Let’s not stop there though, as there are plenty of other curves we could fit in physics. One really nasty curve that comes to mind is the type of curve you get from a damped harmonic oscillator. Suppose you set up a pendulum and then pulled it to one side and released it, allowing it to swing back and forth. You could film it and then import the video file into video analysis software, like Vernier Video Analysis or Tracker, and get a set of data looking at how the x-position of the object changes over time. The motion would be fairly periodic, so a sinusoidal fit would work nicely, but due to friction the amplitude would decrease over time, in the form of an exponential decay. A function of the form x(t) =a*e^(-bt)*sin(k(t-d))+c or x(t)=a*e^(-bt)*cos(k(t-d))+c should work perfectly for this scenario. Figure 3: A curve of best fit for damped harmonic motion, click here to access the file in Desmos.

Here, Desmos has done a pretty good job fitting a curve to the 1000 data points provided, and it has given us the values of the coefficients, like k = 2.8614, which tells us the frequency is f = 2π/k = 2.1905 Hz; and b = 0.0793606, which tells us the mean lifetime is 1/b = 12.6 s.

Note that I was somewhat lucky Desmos was able to find those coefficients correctly. Since the algorithm ‘walks’ the coefficients to a smaller and smaller error, it has the potential to sometimes settle upon a local minimum, rather than the global minimum. Desmos explains it better here. Sometimes, especially with more complex equations, it is necessary to eyeball the coefficients before getting Desmos to fit the curve for you. Desmos makes this process very easy, just put unknown coefficients into the equation and then click on ‘add slider: all’, and then slide the sliders around until you get a fairly close approximation. After you have a good estimate, run the curve fitting like before, but put your estimates for the coefficients next to the equation, for example, in the form of {6 < c < 8}. Figure 4: Adding sliders allows you to easily eyeball the values for the coefficients, which is sometimes necessary to fit the curve, click here to access the file in Desmos.

In this example, notice that the first peak in the dataset happens roughly when x = 5.1. Since I was using a cosine function, that means I could use d ≐ 5.1. To enter that into Desmos, I had put {5 < d < 5.2} next to the curve fitting equation. While I was at it, I also put lower and upper bounds on the other coefficients. Notice that when Desmos originally did the curve fitting it came up with d =  0.698808, which would be the x-value of the first peak of the graph, which starts before the data points begin. When I added in the restriction on d, {5 < d < 5.2}, Desmos was able to hone in on a new value for d, this time arriving at a new local minimum for the errors, with d = 5.0905.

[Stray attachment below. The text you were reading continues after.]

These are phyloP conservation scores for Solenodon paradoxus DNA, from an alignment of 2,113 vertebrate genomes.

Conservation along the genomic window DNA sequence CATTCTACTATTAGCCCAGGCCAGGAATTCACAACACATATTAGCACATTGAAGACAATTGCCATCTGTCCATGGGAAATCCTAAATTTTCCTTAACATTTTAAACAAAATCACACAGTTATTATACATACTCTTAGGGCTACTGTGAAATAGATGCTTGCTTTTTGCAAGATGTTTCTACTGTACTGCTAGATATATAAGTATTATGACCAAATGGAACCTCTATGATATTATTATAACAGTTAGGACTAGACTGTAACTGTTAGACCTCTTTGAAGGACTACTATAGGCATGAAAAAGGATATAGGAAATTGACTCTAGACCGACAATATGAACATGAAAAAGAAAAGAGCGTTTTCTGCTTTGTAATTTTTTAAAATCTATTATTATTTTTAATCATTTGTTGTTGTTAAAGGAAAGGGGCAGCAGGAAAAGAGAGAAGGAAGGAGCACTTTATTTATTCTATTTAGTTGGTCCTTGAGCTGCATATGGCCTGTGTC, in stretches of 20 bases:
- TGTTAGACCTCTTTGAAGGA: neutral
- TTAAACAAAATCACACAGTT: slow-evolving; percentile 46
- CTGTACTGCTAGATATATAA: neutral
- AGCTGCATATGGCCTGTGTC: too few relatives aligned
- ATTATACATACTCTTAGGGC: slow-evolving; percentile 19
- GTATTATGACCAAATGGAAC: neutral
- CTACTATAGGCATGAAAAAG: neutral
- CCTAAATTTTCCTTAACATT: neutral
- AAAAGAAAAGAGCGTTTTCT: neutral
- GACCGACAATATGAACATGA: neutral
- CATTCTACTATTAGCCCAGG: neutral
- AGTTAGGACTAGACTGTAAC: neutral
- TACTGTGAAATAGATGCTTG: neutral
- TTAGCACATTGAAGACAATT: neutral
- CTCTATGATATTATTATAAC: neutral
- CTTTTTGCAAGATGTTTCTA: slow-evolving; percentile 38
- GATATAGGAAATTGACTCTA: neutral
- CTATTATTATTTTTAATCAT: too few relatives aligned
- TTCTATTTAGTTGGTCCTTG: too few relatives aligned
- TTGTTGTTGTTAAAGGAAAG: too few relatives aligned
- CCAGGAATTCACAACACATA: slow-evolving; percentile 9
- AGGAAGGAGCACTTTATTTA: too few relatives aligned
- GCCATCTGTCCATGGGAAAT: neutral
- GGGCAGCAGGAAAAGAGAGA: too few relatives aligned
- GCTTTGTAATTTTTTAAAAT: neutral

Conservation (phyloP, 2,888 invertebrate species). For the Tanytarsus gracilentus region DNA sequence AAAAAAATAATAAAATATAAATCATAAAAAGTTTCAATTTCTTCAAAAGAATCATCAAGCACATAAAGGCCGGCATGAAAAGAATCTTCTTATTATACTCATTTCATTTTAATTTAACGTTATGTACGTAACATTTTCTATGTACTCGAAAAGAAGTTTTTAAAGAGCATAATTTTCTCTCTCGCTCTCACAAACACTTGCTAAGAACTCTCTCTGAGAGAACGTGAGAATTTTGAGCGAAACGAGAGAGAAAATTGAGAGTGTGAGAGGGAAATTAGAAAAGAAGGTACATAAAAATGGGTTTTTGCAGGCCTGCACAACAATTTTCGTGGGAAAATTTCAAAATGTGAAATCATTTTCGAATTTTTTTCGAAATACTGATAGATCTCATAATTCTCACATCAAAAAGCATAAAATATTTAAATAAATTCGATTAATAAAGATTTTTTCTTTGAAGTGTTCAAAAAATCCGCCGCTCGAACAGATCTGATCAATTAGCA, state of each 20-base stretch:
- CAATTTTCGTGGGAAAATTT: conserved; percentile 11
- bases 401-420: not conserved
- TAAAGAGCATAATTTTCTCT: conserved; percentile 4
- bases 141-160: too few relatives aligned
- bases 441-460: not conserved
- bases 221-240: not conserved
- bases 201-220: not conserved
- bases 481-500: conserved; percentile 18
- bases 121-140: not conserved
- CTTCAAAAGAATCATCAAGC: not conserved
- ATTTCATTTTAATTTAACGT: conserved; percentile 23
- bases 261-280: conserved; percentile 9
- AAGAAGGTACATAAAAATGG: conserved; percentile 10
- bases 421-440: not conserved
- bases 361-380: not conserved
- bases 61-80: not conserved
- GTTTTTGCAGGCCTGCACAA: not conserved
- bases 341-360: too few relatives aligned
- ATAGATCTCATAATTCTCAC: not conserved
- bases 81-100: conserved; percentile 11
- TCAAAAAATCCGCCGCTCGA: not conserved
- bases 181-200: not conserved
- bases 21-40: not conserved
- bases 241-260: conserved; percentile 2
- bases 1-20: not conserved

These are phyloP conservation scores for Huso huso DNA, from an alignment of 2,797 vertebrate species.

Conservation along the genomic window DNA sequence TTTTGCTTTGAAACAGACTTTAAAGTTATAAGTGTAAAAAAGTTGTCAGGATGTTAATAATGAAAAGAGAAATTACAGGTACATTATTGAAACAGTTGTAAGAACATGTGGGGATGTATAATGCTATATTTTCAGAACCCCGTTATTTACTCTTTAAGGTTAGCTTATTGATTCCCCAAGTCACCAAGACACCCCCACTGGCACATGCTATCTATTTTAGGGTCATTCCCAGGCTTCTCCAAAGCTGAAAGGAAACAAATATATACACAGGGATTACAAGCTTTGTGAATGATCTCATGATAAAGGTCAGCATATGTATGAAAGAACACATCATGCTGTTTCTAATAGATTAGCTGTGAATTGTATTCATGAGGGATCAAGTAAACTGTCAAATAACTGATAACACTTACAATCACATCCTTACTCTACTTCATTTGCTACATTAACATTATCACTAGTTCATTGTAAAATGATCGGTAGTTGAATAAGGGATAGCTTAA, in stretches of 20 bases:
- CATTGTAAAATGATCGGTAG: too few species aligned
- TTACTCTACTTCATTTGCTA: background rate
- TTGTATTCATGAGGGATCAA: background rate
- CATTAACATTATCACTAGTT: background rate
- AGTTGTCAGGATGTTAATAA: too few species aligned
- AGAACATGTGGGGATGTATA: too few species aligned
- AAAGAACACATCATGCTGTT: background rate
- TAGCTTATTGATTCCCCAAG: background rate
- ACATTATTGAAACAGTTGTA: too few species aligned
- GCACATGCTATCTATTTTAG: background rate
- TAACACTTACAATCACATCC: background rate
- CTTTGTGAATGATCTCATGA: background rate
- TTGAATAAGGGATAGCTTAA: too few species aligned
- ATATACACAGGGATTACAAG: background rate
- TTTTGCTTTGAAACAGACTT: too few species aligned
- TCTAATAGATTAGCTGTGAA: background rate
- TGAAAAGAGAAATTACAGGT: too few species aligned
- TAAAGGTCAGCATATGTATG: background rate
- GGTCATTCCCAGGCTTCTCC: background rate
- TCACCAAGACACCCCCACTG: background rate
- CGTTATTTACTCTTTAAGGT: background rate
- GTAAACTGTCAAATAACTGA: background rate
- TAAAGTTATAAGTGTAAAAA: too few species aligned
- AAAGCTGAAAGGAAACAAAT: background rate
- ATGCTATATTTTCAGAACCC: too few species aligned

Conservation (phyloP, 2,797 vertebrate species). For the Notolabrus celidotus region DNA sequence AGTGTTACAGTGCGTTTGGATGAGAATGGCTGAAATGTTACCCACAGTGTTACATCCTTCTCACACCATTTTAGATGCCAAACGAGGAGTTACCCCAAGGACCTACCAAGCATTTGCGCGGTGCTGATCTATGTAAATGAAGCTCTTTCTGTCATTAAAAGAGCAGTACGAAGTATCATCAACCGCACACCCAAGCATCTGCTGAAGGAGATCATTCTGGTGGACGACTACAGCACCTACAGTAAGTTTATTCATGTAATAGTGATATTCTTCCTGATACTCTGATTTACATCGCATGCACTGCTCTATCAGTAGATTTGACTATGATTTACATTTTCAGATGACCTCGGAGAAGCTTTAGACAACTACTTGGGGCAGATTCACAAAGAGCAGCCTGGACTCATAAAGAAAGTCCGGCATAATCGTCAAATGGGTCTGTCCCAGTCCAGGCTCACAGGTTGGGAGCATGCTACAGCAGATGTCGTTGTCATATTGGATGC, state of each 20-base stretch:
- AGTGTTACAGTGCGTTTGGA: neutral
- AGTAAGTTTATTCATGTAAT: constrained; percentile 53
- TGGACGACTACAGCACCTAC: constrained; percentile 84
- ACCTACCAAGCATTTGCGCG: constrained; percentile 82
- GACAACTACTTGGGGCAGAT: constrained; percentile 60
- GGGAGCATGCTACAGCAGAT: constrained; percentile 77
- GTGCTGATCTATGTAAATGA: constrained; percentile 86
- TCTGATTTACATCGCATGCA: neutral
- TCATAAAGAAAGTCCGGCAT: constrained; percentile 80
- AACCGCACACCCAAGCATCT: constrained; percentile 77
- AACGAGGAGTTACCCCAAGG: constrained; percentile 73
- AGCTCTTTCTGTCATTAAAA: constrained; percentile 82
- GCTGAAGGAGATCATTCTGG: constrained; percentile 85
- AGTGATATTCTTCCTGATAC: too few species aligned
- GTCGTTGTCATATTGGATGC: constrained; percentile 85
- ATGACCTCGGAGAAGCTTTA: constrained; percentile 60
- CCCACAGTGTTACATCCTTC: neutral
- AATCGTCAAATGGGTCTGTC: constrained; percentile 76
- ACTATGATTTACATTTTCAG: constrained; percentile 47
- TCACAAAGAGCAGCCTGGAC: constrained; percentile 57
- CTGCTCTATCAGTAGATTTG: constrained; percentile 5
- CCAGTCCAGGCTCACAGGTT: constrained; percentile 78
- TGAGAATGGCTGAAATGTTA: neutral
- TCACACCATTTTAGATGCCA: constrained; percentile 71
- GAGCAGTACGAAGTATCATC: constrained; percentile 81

As an extension to fitting that curve, we could ask our students to repeat the pendulum experiment multiple times to see whether the frequency or damping coefficient changes depending on the initial displacement of the pendulum, the length of the string, or the mass of the pendulum. We could then graph those data points and fit curves to that data to find those proportionalities. This curve fitting technique be useful for other complex types of curves, like how in the second year of university in classical mechanics, you may have encountered a projectile with air resistance, which has a trajectory described by the following equation. Also, if you have ever studied spectroscopy, you may have done labs involving complex curves that ended up looking something like this. Figure 5: A set of spectroscopy data I recorded in university, which I had to fit a curve to.

In addition to physics courses, this kind of curve fitting can be performed in math classes too. Grade 12 Advanced Functions (MHF4U) has a section on combining functions (unit D, specific expectation 2); the damped harmonic oscillator is an example you could cover that combines an exponential function with a sinusoidal function. Also, Desmos is great to use for fitting curves to photographs, in grade 10 math I’ll get students to fit a parabola to a photo of a parabolic arch, click here to see an example of that where you can even click and drag the points around.

I hope some of you will find this useful in your classrooms!